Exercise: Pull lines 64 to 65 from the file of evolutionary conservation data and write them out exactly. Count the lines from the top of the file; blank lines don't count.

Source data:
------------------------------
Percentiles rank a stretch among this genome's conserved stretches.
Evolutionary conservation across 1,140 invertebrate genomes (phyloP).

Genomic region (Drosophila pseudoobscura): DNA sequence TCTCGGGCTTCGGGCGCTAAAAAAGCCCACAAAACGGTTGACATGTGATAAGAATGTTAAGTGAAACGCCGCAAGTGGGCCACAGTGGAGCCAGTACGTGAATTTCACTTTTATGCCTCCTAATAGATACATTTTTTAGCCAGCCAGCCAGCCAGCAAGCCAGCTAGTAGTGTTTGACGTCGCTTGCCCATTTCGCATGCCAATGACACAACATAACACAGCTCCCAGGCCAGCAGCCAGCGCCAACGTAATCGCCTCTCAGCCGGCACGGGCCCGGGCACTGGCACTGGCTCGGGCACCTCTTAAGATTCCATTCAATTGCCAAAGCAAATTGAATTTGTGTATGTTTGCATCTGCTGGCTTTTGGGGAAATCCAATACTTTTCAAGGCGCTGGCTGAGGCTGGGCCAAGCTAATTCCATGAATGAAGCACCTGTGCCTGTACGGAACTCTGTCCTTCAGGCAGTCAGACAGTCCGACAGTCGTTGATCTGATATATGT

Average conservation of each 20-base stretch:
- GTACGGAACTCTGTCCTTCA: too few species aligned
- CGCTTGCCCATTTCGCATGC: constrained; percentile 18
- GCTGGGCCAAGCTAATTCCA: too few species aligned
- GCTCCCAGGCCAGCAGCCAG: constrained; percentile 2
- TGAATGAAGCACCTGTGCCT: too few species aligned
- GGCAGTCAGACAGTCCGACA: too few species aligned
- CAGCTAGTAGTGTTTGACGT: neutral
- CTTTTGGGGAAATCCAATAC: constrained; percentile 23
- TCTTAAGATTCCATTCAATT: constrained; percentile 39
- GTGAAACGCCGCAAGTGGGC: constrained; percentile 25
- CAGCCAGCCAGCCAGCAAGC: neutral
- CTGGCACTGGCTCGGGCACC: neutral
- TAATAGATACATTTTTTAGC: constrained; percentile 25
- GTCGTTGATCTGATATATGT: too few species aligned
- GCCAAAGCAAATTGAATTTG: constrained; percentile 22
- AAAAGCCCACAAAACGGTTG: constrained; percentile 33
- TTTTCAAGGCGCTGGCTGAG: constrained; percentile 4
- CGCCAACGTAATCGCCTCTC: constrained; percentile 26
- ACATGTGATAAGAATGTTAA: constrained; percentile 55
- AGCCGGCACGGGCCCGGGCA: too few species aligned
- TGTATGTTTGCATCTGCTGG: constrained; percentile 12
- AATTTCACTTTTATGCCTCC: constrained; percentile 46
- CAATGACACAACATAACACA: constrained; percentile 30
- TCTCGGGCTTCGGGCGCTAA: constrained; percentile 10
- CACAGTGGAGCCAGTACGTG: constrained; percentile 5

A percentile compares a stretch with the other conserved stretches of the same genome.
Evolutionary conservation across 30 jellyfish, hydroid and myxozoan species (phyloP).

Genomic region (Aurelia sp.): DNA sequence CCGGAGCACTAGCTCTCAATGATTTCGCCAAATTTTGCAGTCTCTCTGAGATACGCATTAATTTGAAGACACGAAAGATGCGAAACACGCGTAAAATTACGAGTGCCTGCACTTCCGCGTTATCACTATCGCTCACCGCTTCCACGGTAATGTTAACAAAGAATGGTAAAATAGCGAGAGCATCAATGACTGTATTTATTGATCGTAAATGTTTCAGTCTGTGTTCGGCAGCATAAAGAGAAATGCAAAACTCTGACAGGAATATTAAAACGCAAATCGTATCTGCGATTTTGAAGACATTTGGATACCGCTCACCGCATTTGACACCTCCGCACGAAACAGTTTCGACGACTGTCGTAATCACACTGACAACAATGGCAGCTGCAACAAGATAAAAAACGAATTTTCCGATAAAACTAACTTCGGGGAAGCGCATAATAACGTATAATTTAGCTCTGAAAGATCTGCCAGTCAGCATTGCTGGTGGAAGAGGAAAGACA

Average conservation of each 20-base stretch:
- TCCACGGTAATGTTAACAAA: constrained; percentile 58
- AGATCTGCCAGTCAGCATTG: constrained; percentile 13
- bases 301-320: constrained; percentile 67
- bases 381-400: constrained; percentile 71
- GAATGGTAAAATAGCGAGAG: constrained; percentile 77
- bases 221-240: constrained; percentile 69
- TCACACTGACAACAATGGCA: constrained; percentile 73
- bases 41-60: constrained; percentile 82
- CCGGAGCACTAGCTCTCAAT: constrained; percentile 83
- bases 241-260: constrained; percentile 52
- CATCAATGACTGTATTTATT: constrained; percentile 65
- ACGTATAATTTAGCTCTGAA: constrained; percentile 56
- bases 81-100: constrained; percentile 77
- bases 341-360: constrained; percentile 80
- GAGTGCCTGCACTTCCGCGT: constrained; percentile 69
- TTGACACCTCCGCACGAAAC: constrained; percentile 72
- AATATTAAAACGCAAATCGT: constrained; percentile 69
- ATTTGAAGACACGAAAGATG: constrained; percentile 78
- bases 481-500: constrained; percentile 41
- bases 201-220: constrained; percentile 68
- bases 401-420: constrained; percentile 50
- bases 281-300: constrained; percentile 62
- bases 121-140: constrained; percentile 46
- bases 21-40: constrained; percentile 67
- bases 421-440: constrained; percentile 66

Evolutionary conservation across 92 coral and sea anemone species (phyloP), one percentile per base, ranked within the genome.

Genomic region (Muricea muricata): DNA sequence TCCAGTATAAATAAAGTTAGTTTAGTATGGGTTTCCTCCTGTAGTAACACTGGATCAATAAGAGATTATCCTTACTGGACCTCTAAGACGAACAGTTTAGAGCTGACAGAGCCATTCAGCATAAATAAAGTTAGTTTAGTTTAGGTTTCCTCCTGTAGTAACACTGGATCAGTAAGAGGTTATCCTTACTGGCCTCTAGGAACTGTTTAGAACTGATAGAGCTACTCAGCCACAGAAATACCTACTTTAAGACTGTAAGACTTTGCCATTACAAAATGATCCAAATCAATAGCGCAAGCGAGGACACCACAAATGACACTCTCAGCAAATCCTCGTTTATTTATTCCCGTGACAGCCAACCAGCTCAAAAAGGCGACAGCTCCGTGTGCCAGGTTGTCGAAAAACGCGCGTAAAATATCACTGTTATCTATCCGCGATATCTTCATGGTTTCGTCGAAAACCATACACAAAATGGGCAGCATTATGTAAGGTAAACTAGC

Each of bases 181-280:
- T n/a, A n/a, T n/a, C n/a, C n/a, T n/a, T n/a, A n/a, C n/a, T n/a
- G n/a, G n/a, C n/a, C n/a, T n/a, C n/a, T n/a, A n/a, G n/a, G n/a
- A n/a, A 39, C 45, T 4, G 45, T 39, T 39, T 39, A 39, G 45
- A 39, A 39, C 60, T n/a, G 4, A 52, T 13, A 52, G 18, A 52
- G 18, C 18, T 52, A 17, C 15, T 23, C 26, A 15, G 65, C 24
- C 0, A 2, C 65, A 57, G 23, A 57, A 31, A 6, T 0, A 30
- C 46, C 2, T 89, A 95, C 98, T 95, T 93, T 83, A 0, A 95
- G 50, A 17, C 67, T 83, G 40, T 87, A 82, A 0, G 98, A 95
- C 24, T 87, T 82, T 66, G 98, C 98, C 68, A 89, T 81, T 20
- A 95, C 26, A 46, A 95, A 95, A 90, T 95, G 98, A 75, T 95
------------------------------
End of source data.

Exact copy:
- A n/a, A 39, C 45, T 4, G 45, T 39, T 39, T 39, A 39, G 45
- A 39, A 39, C 60, T n/a, G 4, A 52, T 13, A 52, G 18, A 52